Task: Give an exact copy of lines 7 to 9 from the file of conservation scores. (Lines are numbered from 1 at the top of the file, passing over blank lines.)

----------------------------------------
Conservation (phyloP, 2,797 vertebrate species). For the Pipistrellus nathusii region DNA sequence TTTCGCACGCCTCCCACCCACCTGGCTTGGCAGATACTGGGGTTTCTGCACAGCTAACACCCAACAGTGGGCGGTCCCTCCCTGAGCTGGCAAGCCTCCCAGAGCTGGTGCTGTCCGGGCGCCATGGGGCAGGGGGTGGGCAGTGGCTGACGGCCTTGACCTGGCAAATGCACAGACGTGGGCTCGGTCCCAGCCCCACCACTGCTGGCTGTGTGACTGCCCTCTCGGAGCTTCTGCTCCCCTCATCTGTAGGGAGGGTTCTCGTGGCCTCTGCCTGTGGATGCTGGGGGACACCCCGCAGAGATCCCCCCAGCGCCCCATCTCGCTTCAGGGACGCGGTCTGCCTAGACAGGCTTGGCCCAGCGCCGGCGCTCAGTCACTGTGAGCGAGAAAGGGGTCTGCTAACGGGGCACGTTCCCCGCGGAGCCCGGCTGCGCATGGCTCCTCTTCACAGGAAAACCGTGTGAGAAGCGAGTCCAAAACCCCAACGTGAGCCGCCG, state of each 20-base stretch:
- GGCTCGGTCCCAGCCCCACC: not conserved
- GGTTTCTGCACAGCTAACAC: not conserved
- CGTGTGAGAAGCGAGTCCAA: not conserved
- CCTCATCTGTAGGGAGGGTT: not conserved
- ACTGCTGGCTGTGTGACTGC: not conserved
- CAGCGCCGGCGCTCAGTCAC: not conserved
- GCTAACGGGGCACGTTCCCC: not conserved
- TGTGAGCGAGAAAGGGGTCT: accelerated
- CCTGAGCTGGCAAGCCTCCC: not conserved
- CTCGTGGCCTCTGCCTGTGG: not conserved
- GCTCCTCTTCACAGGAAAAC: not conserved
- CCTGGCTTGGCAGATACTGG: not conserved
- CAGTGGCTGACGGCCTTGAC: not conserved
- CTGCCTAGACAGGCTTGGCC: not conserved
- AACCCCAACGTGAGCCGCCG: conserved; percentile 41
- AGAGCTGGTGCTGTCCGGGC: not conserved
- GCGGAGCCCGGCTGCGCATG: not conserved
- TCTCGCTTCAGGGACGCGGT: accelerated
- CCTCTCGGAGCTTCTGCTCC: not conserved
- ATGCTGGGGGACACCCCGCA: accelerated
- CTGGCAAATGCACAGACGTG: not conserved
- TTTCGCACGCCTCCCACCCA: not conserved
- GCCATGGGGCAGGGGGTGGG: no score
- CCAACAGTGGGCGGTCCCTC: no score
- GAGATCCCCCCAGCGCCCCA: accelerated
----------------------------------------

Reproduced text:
- CAGCGCCGGCGCTCAGTCAC: not conserved
- GCTAACGGGGCACGTTCCCC: not conserved
- TGTGAGCGAGAAAGGGGTCT: accelerated